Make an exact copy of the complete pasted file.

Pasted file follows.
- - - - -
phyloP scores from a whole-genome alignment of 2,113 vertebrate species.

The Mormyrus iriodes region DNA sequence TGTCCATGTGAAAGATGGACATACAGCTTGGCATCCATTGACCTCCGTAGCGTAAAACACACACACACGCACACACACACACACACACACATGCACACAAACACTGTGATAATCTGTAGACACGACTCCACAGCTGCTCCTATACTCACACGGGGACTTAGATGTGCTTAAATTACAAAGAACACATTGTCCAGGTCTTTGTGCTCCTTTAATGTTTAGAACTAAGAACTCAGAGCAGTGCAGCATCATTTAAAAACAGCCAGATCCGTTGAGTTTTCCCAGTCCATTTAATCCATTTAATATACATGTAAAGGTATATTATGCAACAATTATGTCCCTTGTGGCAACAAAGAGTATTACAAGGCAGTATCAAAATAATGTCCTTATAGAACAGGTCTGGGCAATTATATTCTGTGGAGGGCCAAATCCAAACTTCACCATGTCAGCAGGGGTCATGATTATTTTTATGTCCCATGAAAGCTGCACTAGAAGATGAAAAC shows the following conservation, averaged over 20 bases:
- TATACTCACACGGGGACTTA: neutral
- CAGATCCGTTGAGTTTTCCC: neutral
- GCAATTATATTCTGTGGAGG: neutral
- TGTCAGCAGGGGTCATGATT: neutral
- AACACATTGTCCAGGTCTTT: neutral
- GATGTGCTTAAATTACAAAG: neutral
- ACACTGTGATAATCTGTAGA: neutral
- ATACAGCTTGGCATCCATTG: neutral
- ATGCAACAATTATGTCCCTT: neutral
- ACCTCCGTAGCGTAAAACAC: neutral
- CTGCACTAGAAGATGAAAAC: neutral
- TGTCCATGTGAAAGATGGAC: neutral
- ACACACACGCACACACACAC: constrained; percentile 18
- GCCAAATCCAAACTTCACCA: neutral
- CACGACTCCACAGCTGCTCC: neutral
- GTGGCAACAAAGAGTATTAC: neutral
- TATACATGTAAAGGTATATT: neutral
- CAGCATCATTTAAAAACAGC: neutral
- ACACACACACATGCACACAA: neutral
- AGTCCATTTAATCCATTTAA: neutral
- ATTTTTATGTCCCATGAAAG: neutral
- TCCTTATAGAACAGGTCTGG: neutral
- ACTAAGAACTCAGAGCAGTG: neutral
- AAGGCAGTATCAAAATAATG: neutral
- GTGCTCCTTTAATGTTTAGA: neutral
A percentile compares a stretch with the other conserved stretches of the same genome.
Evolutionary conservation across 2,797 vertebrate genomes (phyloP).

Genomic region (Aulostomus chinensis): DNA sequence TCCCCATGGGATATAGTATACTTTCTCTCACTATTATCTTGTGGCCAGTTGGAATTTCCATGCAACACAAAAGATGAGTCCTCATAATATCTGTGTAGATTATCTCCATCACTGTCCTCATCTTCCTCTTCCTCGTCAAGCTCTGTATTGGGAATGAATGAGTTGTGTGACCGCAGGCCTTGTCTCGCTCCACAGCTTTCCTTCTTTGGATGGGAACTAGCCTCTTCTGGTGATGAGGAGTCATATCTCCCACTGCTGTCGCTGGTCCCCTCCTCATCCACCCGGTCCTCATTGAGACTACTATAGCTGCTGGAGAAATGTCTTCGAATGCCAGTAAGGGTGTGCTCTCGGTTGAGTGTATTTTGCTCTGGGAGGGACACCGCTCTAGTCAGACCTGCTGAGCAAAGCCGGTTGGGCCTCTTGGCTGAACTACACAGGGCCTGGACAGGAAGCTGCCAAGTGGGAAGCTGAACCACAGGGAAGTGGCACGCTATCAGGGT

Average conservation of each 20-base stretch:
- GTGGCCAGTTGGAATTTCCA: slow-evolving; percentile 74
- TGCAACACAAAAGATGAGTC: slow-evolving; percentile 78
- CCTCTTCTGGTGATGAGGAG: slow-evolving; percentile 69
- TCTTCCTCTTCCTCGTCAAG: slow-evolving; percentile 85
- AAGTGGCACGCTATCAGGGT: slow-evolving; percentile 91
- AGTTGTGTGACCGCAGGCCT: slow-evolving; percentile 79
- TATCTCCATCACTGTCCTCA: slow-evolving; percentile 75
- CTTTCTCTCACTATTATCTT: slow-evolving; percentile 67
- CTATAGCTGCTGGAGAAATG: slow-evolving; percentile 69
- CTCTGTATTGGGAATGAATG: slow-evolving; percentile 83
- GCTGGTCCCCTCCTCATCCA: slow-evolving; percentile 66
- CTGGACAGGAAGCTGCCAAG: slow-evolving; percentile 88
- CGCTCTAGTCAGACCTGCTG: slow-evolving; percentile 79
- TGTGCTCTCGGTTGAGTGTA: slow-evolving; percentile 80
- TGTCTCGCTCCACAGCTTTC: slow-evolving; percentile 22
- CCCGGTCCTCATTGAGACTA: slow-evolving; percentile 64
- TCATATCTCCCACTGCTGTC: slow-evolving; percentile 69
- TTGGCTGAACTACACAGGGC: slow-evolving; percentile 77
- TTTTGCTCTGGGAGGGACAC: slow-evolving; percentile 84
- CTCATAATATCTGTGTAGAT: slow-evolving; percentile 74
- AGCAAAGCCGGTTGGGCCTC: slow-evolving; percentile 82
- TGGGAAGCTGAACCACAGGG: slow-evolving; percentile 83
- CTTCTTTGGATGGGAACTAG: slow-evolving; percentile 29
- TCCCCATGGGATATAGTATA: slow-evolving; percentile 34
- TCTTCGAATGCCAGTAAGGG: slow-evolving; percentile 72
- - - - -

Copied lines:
phyloP scores from a whole-genome alignment of 2,113 vertebrate species.

The Mormyrus iriodes region DNA sequence TGTCCATGTGAAAGATGGACATACAGCTTGGCATCCATTGACCTCCGTAGCGTAAAACACACACACACGCACACACACACACACACACACATGCACACAAACACTGTGATAATCTGTAGACACGACTCCACAGCTGCTCCTATACTCACACGGGGACTTAGATGTGCTTAAATTACAAAGAACACATTGTCCAGGTCTTTGTGCTCCTTTAATGTTTAGAACTAAGAACTCAGAGCAGTGCAGCATCATTTAAAAACAGCCAGATCCGTTGAGTTTTCCCAGTCCATTTAATCCATTTAATATACATGTAAAGGTATATTATGCAACAATTATGTCCCTTGTGGCAACAAAGAGTATTACAAGGCAGTATCAAAATAATGTCCTTATAGAACAGGTCTGGGCAATTATATTCTGTGGAGGGCCAAATCCAAACTTCACCATGTCAGCAGGGGTCATGATTATTTTTATGTCCCATGAAAGCTGCACTAGAAGATGAAAAC shows the following conservation, averaged over 20 bases:
- TATACTCACACGGGGACTTA: neutral
- CAGATCCGTTGAGTTTTCCC: neutral
- GCAATTATATTCTGTGGAGG: neutral
- TGTCAGCAGGGGTCATGATT: neutral
- AACACATTGTCCAGGTCTTT: neutral
- GATGTGCTTAAATTACAAAG: neutral
- ACACTGTGATAATCTGTAGA: neutral
- ATACAGCTTGGCATCCATTG: neutral
- ATGCAACAATTATGTCCCTT: neutral
- ACCTCCGTAGCGTAAAACAC: neutral
- CTGCACTAGAAGATGAAAAC: neutral
- TGTCCATGTGAAAGATGGAC: neutral
- ACACACACGCACACACACAC: constrained; percentile 18
- GCCAAATCCAAACTTCACCA: neutral
- CACGACTCCACAGCTGCTCC: neutral
- GTGGCAACAAAGAGTATTAC: neutral
- TATACATGTAAAGGTATATT: neutral
- CAGCATCATTTAAAAACAGC: neutral
- ACACACACACATGCACACAA: neutral
- AGTCCATTTAATCCATTTAA: neutral
- ATTTTTATGTCCCATGAAAG: neutral
- TCCTTATAGAACAGGTCTGG: neutral
- ACTAAGAACTCAGAGCAGTG: neutral
- AAGGCAGTATCAAAATAATG: neutral
- GTGCTCCTTTAATGTTTAGA: neutral
A percentile compares a stretch with the other conserved stretches of the same genome.
Evolutionary conservation across 2,797 vertebrate genomes (phyloP).

Genomic region (Aulostomus chinensis): DNA sequence TCCCCATGGGATATAGTATACTTTCTCTCACTATTATCTTGTGGCCAGTTGGAATTTCCATGCAACACAAAAGATGAGTCCTCATAATATCTGTGTAGATTATCTCCATCACTGTCCTCATCTTCCTCTTCCTCGTCAAGCTCTGTATTGGGAATGAATGAGTTGTGTGACCGCAGGCCTTGTCTCGCTCCACAGCTTTCCTTCTTTGGATGGGAACTAGCCTCTTCTGGTGATGAGGAGTCATATCTCCCACTGCTGTCGCTGGTCCCCTCCTCATCCACCCGGTCCTCATTGAGACTACTATAGCTGCTGGAGAAATGTCTTCGAATGCCAGTAAGGGTGTGCTCTCGGTTGAGTGTATTTTGCTCTGGGAGGGACACCGCTCTAGTCAGACCTGCTGAGCAAAGCCGGTTGGGCCTCTTGGCTGAACTACACAGGGCCTGGACAGGAAGCTGCCAAGTGGGAAGCTGAACCACAGGGAAGTGGCACGCTATCAGGGT

Average conservation of each 20-base stretch:
- GTGGCCAGTTGGAATTTCCA: slow-evolving; percentile 74
- TGCAACACAAAAGATGAGTC: slow-evolving; percentile 78
- CCTCTTCTGGTGATGAGGAG: slow-evolving; percentile 69
- TCTTCCTCTTCCTCGTCAAG: slow-evolving; percentile 85
- AAGTGGCACGCTATCAGGGT: slow-evolving; percentile 91
- AGTTGTGTGACCGCAGGCCT: slow-evolving; percentile 79
- TATCTCCATCACTGTCCTCA: slow-evolving; percentile 75
- CTTTCTCTCACTATTATCTT: slow-evolving; percentile 67
- CTATAGCTGCTGGAGAAATG: slow-evolving; percentile 69
- CTCTGTATTGGGAATGAATG: slow-evolving; percentile 83
- GCTGGTCCCCTCCTCATCCA: slow-evolving; percentile 66
- CTGGACAGGAAGCTGCCAAG: slow-evolving; percentile 88
- CGCTCTAGTCAGACCTGCTG: slow-evolving; percentile 79
- TGTGCTCTCGGTTGAGTGTA: slow-evolving; percentile 80
- TGTCTCGCTCCACAGCTTTC: slow-evolving; percentile 22
- CCCGGTCCTCATTGAGACTA: slow-evolving; percentile 64
- TCATATCTCCCACTGCTGTC: slow-evolving; percentile 69
- TTGGCTGAACTACACAGGGC: slow-evolving; percentile 77
- TTTTGCTCTGGGAGGGACAC: slow-evolving; percentile 84
- CTCATAATATCTGTGTAGAT: slow-evolving; percentile 74
- AGCAAAGCCGGTTGGGCCTC: slow-evolving; percentile 82
- TGGGAAGCTGAACCACAGGG: slow-evolving; percentile 83
- CTTCTTTGGATGGGAACTAG: slow-evolving; percentile 29
- TCCCCATGGGATATAGTATA: slow-evolving; percentile 34
- TCTTCGAATGCCAGTAAGGG: slow-evolving; percentile 72